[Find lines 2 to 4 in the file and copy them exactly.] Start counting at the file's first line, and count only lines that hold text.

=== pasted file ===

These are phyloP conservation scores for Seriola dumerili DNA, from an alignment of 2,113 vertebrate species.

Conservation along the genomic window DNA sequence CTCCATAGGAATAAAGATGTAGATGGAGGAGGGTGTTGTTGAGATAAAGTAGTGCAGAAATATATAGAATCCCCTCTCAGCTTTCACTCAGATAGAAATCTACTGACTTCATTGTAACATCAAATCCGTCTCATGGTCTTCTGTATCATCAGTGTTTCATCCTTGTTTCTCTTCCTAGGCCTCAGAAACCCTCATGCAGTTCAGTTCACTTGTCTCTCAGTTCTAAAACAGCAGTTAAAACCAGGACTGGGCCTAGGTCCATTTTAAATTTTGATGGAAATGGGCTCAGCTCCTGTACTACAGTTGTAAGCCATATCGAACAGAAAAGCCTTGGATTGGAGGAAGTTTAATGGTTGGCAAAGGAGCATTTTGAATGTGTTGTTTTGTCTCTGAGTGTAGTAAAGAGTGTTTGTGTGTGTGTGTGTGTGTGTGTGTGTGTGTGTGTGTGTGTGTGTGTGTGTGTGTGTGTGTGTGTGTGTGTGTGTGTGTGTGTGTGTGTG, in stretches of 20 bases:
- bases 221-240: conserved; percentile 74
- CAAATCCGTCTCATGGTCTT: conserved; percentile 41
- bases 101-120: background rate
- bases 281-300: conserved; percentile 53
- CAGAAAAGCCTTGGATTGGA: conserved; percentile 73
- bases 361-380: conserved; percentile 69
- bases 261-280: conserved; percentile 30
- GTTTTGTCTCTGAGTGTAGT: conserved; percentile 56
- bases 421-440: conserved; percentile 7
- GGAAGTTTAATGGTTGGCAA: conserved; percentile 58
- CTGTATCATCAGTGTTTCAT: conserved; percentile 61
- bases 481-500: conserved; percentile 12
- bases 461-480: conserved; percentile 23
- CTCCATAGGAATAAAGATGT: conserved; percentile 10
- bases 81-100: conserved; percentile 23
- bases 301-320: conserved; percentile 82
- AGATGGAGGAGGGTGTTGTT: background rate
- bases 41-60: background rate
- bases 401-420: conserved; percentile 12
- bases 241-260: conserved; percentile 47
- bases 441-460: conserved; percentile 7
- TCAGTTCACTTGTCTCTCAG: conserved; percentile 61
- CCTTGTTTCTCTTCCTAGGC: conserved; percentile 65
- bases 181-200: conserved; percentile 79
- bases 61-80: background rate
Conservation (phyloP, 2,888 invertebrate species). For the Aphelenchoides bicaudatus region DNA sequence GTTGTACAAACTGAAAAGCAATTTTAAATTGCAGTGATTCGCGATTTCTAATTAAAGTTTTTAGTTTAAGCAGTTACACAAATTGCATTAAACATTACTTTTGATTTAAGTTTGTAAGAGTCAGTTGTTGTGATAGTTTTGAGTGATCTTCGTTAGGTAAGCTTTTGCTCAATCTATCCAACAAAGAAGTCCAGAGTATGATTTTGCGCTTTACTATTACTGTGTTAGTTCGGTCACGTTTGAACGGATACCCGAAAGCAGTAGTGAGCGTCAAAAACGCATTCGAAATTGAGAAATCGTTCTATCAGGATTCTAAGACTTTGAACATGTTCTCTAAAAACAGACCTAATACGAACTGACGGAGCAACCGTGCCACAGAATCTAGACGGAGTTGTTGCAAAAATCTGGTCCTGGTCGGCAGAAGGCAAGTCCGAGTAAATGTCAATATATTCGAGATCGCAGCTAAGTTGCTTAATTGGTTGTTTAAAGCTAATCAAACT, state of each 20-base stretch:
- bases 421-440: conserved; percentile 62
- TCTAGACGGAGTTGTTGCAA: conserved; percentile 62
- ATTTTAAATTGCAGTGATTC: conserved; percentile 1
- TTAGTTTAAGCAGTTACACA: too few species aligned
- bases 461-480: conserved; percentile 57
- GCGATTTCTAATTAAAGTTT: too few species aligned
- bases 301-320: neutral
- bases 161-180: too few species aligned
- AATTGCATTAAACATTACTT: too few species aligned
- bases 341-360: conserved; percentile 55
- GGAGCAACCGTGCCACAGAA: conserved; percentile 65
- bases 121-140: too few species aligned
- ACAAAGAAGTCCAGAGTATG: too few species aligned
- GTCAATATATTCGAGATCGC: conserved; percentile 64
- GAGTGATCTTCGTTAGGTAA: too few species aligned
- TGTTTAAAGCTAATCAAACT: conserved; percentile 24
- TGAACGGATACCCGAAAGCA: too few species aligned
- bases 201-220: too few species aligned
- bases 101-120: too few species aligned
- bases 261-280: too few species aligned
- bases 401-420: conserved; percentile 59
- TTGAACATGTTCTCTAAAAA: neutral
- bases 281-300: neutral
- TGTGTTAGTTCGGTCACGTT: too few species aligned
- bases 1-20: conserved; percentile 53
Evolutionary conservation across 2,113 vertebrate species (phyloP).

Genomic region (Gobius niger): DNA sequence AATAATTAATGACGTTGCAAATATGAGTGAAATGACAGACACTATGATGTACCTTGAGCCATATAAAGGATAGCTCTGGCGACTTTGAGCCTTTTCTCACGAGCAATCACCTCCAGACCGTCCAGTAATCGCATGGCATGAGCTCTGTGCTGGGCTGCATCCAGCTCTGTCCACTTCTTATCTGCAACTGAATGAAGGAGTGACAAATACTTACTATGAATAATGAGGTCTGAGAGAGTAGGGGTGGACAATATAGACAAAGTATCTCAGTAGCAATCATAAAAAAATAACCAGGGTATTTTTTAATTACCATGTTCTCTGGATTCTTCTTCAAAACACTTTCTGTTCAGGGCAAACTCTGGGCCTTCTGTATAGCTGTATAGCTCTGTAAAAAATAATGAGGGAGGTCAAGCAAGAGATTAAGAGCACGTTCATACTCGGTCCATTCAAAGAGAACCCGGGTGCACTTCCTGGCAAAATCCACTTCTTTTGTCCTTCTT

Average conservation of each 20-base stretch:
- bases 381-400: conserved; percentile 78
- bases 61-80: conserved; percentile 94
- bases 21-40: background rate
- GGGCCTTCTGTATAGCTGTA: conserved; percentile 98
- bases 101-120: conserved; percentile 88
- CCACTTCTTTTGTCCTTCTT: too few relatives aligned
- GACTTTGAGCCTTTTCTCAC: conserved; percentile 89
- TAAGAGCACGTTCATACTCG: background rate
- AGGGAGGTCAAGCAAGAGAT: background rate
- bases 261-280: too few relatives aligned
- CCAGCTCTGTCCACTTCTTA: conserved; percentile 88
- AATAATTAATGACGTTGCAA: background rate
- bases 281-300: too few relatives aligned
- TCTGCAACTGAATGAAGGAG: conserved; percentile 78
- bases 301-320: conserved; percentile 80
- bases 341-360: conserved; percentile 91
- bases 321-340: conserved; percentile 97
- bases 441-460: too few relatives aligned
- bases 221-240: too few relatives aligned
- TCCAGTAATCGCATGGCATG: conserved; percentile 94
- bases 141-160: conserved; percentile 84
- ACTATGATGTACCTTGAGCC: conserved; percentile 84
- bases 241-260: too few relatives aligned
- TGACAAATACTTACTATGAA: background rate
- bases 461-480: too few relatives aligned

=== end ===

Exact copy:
Conservation along the genomic window DNA sequence CTCCATAGGAATAAAGATGTAGATGGAGGAGGGTGTTGTTGAGATAAAGTAGTGCAGAAATATATAGAATCCCCTCTCAGCTTTCACTCAGATAGAAATCTACTGACTTCATTGTAACATCAAATCCGTCTCATGGTCTTCTGTATCATCAGTGTTTCATCCTTGTTTCTCTTCCTAGGCCTCAGAAACCCTCATGCAGTTCAGTTCACTTGTCTCTCAGTTCTAAAACAGCAGTTAAAACCAGGACTGGGCCTAGGTCCATTTTAAATTTTGATGGAAATGGGCTCAGCTCCTGTACTACAGTTGTAAGCCATATCGAACAGAAAAGCCTTGGATTGGAGGAAGTTTAATGGTTGGCAAAGGAGCATTTTGAATGTGTTGTTTTGTCTCTGAGTGTAGTAAAGAGTGTTTGTGTGTGTGTGTGTGTGTGTGTGTGTGTGTGTGTGTGTGTGTGTGTGTGTGTGTGTGTGTGTGTGTGTGTGTGTGTGTGTGTGTGTGTG, in stretches of 20 bases:
- bases 221-240: conserved; percentile 74
- CAAATCCGTCTCATGGTCTT: conserved; percentile 41